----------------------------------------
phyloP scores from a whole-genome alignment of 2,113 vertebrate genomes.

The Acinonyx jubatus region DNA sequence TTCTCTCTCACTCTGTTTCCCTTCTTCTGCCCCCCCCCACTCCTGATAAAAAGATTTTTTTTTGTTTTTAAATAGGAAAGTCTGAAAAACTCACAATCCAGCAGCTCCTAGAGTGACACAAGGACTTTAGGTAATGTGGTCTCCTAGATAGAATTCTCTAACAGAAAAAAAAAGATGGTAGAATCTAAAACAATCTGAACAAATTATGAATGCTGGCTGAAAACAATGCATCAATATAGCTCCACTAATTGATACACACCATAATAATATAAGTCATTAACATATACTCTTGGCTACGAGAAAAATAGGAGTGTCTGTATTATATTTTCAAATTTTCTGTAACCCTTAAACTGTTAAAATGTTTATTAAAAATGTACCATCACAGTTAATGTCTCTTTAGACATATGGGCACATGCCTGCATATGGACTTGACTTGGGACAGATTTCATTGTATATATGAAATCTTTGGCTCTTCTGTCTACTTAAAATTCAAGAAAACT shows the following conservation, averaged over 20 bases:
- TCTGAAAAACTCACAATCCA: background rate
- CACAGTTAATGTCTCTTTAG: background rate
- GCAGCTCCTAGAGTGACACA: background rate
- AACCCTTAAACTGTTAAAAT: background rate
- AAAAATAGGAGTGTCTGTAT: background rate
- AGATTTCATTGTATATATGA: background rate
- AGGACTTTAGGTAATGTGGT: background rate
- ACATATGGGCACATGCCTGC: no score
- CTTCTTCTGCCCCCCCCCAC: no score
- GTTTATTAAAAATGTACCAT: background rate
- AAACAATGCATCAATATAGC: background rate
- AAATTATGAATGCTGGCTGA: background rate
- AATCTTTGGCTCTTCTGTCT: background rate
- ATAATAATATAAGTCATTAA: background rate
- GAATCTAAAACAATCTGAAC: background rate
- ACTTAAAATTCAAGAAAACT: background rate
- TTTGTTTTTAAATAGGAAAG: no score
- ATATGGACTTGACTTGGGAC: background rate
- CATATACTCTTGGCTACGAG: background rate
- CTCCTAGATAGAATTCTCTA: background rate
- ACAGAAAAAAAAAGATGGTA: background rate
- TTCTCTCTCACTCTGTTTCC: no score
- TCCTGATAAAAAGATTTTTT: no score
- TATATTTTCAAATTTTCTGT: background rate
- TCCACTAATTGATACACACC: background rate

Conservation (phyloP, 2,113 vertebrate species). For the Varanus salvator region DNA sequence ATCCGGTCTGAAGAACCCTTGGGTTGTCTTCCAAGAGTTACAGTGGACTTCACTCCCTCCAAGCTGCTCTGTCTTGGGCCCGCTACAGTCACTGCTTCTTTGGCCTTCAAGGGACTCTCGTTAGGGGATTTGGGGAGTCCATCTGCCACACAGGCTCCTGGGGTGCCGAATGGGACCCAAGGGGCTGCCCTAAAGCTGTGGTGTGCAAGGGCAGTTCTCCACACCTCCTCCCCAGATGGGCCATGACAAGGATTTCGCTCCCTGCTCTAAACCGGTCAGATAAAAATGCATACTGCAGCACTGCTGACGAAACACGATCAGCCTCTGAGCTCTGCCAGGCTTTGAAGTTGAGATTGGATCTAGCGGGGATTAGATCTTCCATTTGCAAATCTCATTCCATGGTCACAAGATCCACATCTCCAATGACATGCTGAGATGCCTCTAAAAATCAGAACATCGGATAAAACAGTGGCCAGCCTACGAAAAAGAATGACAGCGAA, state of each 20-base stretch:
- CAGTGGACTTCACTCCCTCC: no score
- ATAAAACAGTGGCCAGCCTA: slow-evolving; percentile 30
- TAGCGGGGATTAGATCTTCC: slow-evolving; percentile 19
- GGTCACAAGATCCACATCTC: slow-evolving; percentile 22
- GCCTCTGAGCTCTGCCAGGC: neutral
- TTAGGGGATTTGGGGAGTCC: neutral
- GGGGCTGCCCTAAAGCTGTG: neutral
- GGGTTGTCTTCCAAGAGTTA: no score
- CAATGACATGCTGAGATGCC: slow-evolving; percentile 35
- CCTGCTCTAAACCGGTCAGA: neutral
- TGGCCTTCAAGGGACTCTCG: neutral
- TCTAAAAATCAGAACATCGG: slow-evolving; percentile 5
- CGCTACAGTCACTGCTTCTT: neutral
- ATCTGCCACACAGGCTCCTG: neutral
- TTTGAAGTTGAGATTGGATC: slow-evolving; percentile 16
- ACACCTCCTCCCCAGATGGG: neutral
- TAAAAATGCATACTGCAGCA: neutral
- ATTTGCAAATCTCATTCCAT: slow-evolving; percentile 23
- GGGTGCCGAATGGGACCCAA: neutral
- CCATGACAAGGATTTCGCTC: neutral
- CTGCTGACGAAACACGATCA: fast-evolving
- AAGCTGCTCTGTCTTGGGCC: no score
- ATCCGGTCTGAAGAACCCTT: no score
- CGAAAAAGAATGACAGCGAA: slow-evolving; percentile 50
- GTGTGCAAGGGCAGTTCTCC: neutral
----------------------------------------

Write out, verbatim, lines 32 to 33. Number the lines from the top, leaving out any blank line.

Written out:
- GGTCACAAGATCCACATCTC: slow-evolving; percentile 22
- GCCTCTGAGCTCTGCCAGGC: neutral